Here's what the Iverson Movie Ranch obsession is all about ...

For an introduction to this blog and to the obsession a growing number of vintage film and TV fans have with the Iverson Movie Ranch — the most widely filmed outdoor location in movie and TV history — please read the site's introductory post, found here.
• Here's a link to Garden of the Gods, the best-known section of the Iverson Movie Ranch (featured in the movie "Stagecoach," the "Lone Ranger" TV show and hundreds of other productions).
• To find other rock features or look up movie titles, TV shows, actors and production people, see the "labels" section — the long alphabetical listing on the right side of the page, below.
• To go right to the great Iverson cinematographers,click here.
• I've also begun a YouTube channel for Iverson Movie Ranch clips and other movie location videos, which you can get to by clicking here.
• If you know of a way I can set up this blog so readers can subscribe to receive future posts via email, please let me know. In the meantime there's a link all the way at the bottom of this page that says "Subscribe to: Posts (Atom)," and if you're inclined to try it, it seems to take you into a world of customizable home pages or something, and you can have blog updates as a part of that page ... whether this is useful to you, who knows, but I thought I'd let you know it's there.
• Your feedback is appreciated — please leave a comment on any post, or email me at iversonfilmranch@aol.com.

Sunday, January 6, 2013

Meena's Cabin in "Bonanza": Is this the last set built at Iverson in the filming era?

Here's a cabin that turned up in a "Bonanza" episode called "Meena," which premiered Nov. 9, 1969. The small wooden building, with its unusual roofline, would have been one of the last sets, possibly the very last set, built at the Iverson Movie Ranch while it was still a working filming location.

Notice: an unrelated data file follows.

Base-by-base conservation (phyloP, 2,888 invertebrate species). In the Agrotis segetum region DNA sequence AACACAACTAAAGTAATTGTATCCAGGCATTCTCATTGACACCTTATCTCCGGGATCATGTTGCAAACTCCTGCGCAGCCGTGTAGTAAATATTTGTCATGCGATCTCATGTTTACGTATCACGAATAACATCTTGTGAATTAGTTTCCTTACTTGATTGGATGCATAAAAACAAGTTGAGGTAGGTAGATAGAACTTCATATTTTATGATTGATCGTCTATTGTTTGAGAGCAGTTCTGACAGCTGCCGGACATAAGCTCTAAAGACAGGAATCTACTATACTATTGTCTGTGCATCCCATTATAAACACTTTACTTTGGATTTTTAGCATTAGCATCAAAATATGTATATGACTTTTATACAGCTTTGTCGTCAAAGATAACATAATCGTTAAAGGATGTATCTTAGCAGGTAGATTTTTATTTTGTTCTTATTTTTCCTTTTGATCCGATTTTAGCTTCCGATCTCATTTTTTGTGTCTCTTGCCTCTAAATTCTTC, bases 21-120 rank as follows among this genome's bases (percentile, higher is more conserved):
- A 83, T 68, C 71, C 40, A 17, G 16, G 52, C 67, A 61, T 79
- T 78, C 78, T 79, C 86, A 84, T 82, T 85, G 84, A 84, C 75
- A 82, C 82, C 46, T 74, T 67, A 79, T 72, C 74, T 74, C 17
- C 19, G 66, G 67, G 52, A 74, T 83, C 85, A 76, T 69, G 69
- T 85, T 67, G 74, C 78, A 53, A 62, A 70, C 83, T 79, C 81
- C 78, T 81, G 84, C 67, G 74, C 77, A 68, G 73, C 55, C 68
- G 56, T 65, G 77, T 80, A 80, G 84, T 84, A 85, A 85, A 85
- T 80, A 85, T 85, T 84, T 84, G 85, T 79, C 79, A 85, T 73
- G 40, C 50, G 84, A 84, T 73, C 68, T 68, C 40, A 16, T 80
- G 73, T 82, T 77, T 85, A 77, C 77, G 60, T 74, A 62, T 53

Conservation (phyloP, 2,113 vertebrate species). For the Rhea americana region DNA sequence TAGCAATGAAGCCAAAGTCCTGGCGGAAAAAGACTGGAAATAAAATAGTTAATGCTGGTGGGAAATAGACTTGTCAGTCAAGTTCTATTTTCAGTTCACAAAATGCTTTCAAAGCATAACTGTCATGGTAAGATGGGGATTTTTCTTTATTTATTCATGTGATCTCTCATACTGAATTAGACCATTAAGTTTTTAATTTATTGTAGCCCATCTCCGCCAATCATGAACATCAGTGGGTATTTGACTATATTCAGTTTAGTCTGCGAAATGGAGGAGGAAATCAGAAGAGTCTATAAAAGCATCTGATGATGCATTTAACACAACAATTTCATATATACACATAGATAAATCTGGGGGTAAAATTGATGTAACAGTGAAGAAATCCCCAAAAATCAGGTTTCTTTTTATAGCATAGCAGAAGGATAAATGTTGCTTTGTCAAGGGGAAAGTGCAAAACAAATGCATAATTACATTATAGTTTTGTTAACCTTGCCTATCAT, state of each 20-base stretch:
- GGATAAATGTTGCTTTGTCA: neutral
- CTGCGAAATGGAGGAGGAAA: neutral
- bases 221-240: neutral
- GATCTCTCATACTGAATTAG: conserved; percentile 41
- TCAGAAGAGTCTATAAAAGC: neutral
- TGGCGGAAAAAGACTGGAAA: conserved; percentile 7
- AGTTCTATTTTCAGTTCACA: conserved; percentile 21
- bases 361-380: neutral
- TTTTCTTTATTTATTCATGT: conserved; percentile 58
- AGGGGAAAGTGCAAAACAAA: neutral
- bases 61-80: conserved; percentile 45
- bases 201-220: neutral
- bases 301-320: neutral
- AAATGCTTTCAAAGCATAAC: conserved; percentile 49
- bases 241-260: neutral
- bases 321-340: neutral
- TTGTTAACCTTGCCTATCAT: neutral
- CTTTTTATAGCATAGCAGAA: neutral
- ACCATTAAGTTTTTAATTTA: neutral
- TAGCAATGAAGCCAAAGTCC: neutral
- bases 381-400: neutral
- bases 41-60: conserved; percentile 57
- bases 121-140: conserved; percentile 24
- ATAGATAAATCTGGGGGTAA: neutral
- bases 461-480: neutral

The surrounding rocks pinpoint the exact location where Meena's Cabin stood, which is on a piece of property that now contains an upscale estate at the end of a cul de sac on the former Upper Iverson. The above shot, taken from the rocks up above and to the east of the cabin — from an area near a familiar movie rock known as Eagle Beak Rock — shows the cabin from the opposite side of the first shot, revealing that it was in fact a full four-sided cabin and not just a "front."

That's the title character, Meena — played by Ann Prentiss — out in front of the cabin with a rifle, and Little Joe, played by Michael Landon, hurrying to try to keep her from killing somebody. (She happened to be taking aim at Candy, a good friend of the Cartwrights.)


Here's a look at Eagle Beak Rock today, at the top of the frame. You may recognize it from its hundreds of appearances in the backgrounds of chase scenes in B-Westerns, early TV shows and other productions, especially from the 1930s through the 1950s. The location of Meena's Cabin was approximately on that patch of grass near the center of the photo. The house partially visible at the far right is part of the property where the cabin stood, while the fence in the lower right corner belongs to a neighboring property.


Eagle Beak Rock turns up over and over again. Here it is at top left in the 1950 Columbia Western "Calamity Jane and the Texan," starring Evelyn Ankers and Jimmy Ellison.


Another appearance by Eagle Beak Rock, this time in an early "Bonanza" episode — "Desert Justice," which aired during the first season, premiering Feb. 20, 1960.